Youth functioning and experiences in inner-city after-school programs among age, gender, and race groups

Jennifer G. Roffman, Maria E. Pagano, Barton J. Hirsch*

*Corresponding author for this work

Research output: Contribution to journalArticlepeer-review

46 Scopus citations

Abstract

Many dangers and challenges face inner-city minority children during their afterschool hours. Youth development programs provide an alternative to spending this time unsupervised. We examined the relationship between children 's experiences in selected urban Boys and Girls Clubs and child functioning. Because the sample (N = 296) consisted of African American and Hispanic boys and girls, aged 10-18, we were able to compare these relationships across race, gender, and age groups. There was no relationship between simple participation levels and child functioning, but significant linkages were identified between specific elements of the club experience and functioning. Relationships with club staff members and participation in club activities were associated with better functioning for older boys, a subgroup that is at considerable risk for delinquency. In addition, enjoyment of the club and not feeling badly treated there were associated with better functioning for all groups of children.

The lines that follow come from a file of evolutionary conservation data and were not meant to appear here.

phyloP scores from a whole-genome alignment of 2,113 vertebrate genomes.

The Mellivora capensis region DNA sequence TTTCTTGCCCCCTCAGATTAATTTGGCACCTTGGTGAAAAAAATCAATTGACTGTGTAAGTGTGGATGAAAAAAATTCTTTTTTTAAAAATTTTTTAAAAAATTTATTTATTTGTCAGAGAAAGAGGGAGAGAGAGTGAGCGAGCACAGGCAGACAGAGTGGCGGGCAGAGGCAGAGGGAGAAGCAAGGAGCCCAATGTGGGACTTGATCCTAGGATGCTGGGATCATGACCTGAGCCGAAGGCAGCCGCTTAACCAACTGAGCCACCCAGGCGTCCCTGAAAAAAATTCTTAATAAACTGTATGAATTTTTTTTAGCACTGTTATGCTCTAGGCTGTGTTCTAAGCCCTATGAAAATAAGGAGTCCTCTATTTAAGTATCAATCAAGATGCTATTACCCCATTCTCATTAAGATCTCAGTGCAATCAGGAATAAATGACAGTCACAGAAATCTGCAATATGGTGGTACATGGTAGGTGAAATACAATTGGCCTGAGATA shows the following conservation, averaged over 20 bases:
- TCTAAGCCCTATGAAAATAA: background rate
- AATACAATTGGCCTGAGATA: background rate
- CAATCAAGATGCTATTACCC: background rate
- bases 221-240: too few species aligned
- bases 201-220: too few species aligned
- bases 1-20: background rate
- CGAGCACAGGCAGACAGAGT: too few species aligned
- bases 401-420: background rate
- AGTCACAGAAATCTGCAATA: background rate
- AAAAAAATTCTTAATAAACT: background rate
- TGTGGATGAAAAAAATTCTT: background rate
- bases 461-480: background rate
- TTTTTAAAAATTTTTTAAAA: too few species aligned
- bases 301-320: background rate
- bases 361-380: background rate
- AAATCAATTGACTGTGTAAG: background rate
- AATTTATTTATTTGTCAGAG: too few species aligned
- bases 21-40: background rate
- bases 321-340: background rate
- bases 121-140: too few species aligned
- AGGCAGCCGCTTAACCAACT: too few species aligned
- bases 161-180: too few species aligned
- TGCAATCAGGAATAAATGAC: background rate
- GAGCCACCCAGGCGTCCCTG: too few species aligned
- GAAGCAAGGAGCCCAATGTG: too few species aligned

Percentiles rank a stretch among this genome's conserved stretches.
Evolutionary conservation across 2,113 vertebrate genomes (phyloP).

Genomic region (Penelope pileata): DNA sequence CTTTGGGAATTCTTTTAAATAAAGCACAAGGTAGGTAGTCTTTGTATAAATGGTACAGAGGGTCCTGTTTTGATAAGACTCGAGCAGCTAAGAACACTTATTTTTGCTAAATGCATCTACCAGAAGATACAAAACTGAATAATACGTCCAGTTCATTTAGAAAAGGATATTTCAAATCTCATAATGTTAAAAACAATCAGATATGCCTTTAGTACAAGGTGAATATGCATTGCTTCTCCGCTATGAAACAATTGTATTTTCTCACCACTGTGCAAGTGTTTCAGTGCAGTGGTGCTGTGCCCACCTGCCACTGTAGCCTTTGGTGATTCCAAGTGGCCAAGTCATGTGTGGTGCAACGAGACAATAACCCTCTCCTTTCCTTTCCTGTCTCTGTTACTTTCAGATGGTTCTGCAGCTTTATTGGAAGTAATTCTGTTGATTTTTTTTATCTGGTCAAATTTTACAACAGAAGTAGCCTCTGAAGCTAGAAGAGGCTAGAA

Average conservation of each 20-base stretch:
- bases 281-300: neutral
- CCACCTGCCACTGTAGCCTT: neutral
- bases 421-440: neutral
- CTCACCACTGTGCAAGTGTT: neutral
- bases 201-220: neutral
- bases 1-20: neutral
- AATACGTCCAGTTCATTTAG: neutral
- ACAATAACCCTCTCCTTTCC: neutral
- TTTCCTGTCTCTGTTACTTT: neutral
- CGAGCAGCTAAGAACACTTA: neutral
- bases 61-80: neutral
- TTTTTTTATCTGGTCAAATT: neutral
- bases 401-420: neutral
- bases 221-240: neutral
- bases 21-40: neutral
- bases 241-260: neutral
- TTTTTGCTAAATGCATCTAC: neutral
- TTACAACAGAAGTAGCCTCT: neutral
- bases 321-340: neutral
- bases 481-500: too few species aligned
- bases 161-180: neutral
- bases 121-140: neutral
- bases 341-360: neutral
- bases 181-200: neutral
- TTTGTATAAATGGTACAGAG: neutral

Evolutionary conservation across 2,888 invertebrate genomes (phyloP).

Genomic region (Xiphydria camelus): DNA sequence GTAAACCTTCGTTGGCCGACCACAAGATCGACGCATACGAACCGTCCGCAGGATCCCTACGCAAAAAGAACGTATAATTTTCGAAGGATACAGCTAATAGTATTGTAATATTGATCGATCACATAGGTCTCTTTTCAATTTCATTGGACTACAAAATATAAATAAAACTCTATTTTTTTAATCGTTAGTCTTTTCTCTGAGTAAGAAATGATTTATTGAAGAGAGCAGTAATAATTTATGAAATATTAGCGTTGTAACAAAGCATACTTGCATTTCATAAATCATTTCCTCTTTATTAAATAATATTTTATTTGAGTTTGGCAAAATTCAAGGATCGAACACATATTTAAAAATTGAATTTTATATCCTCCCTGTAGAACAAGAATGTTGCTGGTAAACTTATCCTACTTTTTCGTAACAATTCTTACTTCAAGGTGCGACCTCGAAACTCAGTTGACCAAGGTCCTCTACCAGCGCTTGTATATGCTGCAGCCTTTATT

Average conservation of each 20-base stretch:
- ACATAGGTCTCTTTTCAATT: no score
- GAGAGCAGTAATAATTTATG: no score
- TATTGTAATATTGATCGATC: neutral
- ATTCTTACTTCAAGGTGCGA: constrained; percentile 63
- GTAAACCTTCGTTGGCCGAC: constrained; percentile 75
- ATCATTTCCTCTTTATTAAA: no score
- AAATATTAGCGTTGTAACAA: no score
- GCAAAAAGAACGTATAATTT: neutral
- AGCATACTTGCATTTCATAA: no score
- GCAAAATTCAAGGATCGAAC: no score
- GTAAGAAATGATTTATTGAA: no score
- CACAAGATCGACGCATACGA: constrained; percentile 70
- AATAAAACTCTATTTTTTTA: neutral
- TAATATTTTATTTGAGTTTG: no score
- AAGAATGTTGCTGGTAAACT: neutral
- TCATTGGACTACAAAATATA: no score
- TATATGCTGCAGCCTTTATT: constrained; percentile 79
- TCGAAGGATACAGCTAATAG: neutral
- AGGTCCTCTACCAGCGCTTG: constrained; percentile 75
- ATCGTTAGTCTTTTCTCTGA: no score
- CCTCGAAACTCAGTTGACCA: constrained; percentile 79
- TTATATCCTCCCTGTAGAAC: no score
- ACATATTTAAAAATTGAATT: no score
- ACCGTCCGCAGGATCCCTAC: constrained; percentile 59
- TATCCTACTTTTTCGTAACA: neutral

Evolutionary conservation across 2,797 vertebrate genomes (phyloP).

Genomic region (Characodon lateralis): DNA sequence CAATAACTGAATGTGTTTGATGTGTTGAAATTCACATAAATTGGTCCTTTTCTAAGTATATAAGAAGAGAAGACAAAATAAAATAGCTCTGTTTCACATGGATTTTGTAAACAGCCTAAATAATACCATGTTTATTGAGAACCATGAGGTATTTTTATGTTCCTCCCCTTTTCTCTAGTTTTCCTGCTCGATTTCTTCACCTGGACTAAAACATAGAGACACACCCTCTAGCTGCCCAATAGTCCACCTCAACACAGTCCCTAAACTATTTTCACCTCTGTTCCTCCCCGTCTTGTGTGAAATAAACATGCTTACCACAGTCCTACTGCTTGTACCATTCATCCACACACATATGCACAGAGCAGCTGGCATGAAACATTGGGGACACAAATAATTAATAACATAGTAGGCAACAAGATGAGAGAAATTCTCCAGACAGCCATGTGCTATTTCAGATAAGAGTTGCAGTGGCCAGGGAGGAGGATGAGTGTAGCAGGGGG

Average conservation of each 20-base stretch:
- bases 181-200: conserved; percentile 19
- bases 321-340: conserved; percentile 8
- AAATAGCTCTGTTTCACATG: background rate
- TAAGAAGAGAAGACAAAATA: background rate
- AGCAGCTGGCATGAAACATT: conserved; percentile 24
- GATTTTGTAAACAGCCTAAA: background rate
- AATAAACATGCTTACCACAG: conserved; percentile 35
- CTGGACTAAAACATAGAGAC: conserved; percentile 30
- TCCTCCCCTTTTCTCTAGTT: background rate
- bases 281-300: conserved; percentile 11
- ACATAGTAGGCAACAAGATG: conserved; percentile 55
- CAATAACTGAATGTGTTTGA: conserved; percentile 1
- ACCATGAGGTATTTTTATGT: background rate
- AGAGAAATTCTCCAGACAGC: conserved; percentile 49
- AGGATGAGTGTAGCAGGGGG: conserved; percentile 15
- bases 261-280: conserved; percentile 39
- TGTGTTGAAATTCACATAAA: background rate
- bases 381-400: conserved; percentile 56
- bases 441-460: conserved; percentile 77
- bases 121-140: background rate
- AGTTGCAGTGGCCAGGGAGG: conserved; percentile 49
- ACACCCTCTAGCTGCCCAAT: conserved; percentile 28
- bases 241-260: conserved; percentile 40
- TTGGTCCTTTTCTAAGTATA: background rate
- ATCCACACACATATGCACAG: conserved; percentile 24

Original languageEnglish (US)
Pages (from-to)85-100
Number of pages16
JournalJournal of Child and Family Studies
Volume10
Issue number1
DOIs
StatePublished - 2001

Keywords

  • After-school programs
  • Behavior problems
  • Functioning
  • Self-esteem
  • Social support

ASJC Scopus subject areas

  • Developmental and Educational Psychology
  • Life-span and Life-course Studies

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